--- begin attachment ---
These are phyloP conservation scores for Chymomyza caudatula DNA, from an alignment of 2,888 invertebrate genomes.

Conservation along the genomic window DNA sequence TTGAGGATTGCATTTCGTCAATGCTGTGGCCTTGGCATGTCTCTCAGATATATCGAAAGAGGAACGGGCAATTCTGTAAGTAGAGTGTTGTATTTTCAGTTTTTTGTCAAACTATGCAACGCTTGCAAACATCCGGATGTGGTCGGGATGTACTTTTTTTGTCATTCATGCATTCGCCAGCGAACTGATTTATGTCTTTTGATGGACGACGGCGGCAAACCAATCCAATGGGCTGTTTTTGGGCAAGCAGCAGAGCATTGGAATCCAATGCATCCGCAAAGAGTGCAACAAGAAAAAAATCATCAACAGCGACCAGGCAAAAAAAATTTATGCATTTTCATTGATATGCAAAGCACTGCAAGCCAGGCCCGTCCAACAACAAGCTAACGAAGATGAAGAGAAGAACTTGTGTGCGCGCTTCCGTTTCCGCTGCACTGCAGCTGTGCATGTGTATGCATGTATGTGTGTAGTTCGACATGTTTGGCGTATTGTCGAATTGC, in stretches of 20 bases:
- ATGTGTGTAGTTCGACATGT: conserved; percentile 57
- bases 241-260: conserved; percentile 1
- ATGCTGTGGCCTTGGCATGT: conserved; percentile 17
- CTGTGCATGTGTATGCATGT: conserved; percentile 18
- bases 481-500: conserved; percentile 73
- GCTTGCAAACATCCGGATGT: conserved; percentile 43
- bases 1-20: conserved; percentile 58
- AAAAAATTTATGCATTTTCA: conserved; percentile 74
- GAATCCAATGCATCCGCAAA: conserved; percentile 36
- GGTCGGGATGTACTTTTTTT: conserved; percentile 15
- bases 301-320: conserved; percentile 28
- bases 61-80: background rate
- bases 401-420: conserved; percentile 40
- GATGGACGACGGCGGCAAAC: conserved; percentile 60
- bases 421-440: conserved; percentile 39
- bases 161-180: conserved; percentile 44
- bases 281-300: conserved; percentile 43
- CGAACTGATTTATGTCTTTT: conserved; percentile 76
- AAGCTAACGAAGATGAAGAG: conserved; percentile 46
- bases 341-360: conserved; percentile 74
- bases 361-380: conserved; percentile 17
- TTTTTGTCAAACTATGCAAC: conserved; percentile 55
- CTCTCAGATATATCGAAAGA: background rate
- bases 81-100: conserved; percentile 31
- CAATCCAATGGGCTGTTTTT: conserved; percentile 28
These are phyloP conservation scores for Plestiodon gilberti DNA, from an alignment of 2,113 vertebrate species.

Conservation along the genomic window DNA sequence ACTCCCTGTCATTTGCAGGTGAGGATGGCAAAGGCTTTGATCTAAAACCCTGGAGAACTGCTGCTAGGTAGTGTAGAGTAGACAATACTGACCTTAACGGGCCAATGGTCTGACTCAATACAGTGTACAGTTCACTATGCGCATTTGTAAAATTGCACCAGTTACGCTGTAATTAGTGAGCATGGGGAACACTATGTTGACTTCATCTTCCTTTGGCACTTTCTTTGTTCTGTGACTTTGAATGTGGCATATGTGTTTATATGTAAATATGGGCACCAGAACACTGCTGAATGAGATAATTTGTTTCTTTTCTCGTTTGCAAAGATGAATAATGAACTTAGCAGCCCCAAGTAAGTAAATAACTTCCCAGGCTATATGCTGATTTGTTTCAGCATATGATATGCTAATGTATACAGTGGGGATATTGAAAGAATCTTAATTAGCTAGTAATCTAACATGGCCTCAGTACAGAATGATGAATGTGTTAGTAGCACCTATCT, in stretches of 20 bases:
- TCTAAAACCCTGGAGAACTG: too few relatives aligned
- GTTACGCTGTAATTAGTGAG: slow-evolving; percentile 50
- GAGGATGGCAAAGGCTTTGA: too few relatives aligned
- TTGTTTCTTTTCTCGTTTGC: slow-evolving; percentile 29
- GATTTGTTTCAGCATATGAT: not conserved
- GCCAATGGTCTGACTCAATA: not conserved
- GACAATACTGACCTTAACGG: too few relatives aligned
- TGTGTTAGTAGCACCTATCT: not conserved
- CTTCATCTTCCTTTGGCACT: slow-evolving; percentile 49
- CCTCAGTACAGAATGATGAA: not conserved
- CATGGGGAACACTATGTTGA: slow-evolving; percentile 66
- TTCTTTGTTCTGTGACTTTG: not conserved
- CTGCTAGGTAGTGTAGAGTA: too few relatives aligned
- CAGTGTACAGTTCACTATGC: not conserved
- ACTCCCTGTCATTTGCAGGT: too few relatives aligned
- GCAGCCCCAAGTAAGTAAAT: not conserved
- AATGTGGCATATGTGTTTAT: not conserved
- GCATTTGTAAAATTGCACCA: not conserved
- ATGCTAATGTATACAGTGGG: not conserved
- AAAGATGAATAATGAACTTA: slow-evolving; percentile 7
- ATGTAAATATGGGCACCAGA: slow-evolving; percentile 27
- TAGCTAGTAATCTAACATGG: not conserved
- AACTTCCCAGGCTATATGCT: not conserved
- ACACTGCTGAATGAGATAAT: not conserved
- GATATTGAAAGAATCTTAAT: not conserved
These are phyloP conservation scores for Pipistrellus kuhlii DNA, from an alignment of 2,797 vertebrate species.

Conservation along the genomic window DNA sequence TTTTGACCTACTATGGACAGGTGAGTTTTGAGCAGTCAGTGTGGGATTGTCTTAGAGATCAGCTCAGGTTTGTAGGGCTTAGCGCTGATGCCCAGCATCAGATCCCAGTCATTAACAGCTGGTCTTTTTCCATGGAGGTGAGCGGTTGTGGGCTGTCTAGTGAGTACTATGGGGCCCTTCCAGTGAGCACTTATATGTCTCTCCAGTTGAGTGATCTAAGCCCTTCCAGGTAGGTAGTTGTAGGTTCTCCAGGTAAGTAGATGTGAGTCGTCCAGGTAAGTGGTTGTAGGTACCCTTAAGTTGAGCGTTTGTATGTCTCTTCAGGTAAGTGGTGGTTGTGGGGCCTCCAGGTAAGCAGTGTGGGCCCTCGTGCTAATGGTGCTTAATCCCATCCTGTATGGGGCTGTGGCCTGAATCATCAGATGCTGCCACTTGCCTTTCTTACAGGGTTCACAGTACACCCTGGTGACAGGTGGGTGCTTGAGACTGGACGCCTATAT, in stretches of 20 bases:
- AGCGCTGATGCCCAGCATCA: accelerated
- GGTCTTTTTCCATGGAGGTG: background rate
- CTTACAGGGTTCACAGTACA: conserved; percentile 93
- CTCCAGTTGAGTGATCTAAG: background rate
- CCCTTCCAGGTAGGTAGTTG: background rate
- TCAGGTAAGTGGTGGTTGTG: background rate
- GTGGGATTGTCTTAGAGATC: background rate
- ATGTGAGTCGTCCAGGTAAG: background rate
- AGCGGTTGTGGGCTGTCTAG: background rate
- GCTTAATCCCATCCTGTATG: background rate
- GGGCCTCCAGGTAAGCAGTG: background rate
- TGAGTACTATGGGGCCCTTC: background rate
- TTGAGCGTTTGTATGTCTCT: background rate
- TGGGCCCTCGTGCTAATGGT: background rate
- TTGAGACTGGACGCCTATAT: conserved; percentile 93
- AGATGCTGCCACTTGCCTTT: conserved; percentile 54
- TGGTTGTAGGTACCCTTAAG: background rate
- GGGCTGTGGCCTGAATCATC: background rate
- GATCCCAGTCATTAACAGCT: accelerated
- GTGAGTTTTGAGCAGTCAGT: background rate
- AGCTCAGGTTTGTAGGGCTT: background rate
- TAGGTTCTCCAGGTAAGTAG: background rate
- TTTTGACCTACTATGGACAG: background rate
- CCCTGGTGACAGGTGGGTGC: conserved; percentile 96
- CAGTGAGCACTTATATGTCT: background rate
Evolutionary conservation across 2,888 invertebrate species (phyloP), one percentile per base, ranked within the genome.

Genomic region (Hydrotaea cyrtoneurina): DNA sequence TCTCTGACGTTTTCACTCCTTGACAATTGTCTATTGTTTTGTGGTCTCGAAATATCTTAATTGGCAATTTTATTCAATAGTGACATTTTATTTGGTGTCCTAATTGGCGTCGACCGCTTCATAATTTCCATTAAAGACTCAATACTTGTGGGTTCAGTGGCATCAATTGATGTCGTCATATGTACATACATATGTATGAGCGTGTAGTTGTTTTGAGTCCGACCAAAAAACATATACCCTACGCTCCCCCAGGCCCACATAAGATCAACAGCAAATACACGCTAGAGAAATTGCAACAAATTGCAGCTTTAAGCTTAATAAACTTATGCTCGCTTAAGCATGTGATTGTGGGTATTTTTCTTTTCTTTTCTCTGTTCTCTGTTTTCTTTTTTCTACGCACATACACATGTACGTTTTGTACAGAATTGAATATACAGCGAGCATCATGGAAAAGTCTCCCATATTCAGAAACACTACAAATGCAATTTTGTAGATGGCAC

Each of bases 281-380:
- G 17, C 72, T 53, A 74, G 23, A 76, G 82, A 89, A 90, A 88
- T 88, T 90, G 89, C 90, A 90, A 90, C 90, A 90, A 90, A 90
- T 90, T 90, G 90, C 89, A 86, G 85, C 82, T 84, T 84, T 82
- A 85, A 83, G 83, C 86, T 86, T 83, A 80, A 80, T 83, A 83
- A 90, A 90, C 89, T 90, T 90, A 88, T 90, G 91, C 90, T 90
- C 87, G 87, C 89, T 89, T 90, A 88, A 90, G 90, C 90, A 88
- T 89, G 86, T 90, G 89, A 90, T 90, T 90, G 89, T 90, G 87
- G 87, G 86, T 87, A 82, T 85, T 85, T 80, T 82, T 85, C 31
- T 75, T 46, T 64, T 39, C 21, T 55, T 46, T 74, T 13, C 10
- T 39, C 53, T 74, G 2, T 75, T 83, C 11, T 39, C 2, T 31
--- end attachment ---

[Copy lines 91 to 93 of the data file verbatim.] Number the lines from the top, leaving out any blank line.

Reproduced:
- T 89, G 86, T 90, G 89, A 90, T 90, T 90, G 89, T 90, G 87
- G 87, G 86, T 87, A 82, T 85, T 85, T 80, T 82, T 85, C 31
- T 75, T 46, T 64, T 39, C 21, T 55, T 46, T 74, T 13, C 10